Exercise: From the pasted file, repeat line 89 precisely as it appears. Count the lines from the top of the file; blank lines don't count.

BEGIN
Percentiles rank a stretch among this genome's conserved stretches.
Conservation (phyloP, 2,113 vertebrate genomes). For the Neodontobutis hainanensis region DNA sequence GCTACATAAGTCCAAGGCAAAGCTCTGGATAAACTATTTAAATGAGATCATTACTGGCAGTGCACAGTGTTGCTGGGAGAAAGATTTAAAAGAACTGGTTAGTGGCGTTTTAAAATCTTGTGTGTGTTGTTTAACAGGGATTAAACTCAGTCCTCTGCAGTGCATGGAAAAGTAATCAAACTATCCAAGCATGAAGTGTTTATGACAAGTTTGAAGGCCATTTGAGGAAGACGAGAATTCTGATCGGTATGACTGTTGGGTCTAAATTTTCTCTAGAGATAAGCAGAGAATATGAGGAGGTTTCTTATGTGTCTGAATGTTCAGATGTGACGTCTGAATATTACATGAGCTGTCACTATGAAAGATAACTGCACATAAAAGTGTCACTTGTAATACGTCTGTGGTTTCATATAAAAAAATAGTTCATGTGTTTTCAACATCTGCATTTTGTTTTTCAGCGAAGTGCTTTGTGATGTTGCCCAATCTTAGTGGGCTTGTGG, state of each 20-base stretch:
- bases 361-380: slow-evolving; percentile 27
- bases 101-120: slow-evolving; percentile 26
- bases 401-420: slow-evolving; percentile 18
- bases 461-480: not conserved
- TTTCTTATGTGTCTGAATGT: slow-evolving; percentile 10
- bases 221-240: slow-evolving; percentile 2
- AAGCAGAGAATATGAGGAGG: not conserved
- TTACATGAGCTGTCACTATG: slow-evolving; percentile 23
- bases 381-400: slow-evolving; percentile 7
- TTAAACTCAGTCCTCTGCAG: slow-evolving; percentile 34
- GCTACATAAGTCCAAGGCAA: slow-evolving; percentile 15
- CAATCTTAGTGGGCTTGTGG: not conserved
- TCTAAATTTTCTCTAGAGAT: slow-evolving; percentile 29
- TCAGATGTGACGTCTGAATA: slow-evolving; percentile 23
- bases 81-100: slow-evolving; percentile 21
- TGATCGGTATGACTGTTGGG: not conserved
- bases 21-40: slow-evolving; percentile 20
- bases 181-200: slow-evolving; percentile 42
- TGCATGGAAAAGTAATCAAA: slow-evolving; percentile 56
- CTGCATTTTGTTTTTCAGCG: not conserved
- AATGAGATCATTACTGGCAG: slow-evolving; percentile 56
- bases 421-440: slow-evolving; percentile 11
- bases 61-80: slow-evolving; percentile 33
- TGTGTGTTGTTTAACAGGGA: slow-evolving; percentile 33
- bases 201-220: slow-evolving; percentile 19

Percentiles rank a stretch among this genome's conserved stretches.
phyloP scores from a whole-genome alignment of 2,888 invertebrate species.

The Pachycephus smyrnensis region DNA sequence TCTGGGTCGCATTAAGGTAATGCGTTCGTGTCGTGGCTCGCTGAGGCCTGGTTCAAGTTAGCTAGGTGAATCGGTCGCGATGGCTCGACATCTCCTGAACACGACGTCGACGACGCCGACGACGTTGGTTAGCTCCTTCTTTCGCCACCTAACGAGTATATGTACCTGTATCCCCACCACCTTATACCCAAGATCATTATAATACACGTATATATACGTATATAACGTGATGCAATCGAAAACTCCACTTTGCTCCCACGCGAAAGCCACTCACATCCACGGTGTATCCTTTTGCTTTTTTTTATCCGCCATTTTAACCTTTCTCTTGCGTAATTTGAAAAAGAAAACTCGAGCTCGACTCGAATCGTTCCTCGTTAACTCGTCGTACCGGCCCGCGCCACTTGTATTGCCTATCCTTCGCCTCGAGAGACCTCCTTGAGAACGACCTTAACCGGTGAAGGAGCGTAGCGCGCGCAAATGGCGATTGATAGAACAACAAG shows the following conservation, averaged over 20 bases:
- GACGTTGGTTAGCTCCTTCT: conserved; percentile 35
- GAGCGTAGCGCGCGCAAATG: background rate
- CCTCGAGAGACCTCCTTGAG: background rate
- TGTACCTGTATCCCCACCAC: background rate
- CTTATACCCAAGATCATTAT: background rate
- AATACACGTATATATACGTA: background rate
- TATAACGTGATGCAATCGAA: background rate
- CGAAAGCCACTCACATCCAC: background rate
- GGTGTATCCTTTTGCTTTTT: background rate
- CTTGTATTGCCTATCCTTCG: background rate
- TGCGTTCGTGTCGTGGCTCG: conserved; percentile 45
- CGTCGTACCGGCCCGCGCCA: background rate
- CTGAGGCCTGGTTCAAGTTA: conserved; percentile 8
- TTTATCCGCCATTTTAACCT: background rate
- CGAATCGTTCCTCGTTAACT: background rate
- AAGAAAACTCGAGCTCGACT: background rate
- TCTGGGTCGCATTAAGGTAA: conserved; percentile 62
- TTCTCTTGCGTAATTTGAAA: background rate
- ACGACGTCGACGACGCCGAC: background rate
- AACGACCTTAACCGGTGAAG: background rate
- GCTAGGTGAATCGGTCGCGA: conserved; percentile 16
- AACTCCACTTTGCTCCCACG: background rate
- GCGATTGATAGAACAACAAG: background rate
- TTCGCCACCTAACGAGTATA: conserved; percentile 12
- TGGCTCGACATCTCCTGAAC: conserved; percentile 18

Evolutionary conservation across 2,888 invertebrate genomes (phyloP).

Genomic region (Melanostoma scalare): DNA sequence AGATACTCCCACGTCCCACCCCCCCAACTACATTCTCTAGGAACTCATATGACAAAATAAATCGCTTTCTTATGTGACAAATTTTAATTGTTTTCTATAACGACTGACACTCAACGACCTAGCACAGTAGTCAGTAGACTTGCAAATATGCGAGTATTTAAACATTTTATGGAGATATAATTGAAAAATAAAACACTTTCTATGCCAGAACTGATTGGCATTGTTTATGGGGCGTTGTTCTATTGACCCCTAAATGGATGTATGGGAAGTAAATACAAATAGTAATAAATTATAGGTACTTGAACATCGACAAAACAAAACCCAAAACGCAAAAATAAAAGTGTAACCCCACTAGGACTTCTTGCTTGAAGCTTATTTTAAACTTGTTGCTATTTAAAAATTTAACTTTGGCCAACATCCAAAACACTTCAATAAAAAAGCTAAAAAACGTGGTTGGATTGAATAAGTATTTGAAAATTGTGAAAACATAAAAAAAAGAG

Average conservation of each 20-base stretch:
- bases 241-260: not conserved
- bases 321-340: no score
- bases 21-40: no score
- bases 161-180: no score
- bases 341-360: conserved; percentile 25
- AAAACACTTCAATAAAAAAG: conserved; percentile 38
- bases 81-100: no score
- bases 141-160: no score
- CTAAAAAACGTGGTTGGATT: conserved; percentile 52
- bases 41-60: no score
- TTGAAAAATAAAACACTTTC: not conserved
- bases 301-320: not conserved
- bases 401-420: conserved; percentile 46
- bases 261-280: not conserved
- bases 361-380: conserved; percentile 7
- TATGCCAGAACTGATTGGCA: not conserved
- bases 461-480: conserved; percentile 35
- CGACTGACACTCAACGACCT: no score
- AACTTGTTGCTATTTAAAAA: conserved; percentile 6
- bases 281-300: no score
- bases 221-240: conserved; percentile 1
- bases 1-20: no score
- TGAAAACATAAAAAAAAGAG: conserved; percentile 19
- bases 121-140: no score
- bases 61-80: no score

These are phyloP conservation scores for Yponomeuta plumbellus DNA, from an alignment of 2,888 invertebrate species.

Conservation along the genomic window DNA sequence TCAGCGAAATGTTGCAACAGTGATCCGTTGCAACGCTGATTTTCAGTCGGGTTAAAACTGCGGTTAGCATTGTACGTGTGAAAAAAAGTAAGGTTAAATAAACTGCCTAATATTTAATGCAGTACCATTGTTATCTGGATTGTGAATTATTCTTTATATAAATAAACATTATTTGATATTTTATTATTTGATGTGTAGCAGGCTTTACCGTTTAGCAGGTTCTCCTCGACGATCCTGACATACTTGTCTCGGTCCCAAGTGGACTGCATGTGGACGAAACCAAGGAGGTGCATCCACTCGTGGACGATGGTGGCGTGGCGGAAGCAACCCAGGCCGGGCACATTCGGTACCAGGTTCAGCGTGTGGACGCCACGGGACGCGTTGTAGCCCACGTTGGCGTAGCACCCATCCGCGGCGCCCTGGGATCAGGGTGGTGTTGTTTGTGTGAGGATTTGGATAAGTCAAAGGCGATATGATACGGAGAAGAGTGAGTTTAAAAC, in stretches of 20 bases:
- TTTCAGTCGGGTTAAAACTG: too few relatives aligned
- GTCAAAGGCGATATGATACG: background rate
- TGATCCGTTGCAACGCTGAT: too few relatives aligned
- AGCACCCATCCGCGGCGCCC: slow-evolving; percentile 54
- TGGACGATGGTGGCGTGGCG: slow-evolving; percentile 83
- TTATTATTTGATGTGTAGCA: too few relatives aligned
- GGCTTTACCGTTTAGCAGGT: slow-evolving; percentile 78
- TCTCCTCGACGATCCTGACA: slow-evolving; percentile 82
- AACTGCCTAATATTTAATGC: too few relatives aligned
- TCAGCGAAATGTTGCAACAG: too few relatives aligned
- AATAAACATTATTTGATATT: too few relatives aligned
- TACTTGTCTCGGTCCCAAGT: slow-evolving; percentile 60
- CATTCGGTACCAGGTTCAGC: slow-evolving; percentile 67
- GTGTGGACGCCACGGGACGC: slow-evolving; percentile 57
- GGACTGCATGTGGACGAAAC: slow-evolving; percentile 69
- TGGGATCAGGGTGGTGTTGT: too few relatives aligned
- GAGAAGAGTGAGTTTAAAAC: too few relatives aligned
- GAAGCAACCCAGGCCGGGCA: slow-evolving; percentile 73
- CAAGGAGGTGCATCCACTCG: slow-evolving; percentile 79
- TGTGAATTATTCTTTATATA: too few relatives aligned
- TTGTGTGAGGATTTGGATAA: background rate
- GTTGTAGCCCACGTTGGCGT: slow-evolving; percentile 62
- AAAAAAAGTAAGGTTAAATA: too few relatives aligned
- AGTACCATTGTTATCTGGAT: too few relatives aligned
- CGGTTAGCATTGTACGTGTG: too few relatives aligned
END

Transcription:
- AGCACCCATCCGCGGCGCCC: slow-evolving; percentile 54